There are a few quick-cut scenes that feature new publishing magnate John Holmstrom pacing the street quickly with one of his new Punk magazine writers talking about just what it is "punk" means, what exactly its aesthetic is, and what purpose it serves. What does it mean, they wonder, when Stiv Bators of The Dead Boys cuts himself onstage, or moons a child in the car next to their tour van on the freeway, or gets fellatio on stage? Chaos is inevitable, right? We may as well embrace it! We may as well give it a soundtrack. The world is burning and we're happy to assist. PASS THE GAS CANS!
You get it. Like the infamous punk episodes of Quincy and CHiPs, anytime someone explains punk, acts punk or even says punk, chances are it'll be one of the least punk things you've ever heard. It'll make you cringe, and it happens nearly the entire movie. One scene in particular--an on camera interview with a bored and sneering Lou Reed--will make you shudder violently.
8. The Bowery is in New York City, not war-torn Beirut
Dead bodies, burned out cars, 15 junkies every cubic foot: there's no doubt downtown New York of the early '70s is much different than the gentrified, commodified, yuppie cupcake bake shop utopia it's become. But the film overdoes the point of Bowery squalor to the point of exhaustion. I mean, the place had Fresca on tap, for Christ sake, how bad could it have been?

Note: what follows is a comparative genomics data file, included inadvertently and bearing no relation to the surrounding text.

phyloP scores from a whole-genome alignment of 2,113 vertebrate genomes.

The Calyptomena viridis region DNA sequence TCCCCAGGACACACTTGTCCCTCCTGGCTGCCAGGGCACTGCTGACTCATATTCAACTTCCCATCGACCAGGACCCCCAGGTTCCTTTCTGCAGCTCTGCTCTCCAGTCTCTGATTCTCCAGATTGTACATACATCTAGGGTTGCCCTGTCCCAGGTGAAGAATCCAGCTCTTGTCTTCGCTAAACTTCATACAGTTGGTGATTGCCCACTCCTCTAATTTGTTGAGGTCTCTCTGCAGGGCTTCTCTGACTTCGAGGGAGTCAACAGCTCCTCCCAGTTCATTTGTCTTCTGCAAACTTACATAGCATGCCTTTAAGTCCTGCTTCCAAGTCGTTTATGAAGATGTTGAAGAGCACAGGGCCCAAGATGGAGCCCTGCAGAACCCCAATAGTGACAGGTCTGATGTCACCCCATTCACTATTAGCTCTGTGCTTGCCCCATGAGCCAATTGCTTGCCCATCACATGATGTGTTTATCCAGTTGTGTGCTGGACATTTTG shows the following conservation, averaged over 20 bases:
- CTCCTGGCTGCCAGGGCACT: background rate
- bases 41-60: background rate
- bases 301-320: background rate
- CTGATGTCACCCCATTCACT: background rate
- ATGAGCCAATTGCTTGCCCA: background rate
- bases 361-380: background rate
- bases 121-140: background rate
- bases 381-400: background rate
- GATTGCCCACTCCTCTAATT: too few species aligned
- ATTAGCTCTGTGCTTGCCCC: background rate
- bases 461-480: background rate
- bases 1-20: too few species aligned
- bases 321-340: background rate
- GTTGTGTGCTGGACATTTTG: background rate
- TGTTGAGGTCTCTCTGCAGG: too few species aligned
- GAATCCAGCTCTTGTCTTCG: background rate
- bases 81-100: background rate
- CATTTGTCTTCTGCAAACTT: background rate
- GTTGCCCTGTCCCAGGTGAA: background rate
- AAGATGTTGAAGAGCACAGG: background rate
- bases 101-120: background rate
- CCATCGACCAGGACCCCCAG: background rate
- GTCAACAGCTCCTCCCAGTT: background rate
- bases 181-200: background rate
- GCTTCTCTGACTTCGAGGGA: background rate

Mickey Sumner as Patti Smith in CBGB.
9. Ghost instruments on Patti Smith's rendition of "Because the Night"
Look, we said some of these would be a bit nitpicky. So here's that: Patti Smith wrote "Because the Night" with Bruce Springsteen in '78. Hilly Kristal founded CBGB in '73. There's certainly no indication in the movie that five years have passed (the whole thing actually seems boiled down to a matter of months), but we'll let the fact that she sings the song slide. One thing, though: If you listen not-so-closely, you'll hear piano while she performs. Alas, there is no piano onstage with her.
10. Hilly's dog's bowels were legendary
Hilly's dog poops quite often in the movie, a fact the film feels it must remind you of about every 20 minutes or so. As the movie ends and some of the "Where Are They Now" text fills in some of the blanks, HIlly's dog even gets the last shout out, in an attempt (we guess?) at lighthearted whimsy. "His bowels were legendary." OK? But was his poop really deserving of so much screen time? The fact that he crapped all over the bar and Hilly's apartment may have been right, historically, but in terms of telling CBGB's story, it comes across so very wrong.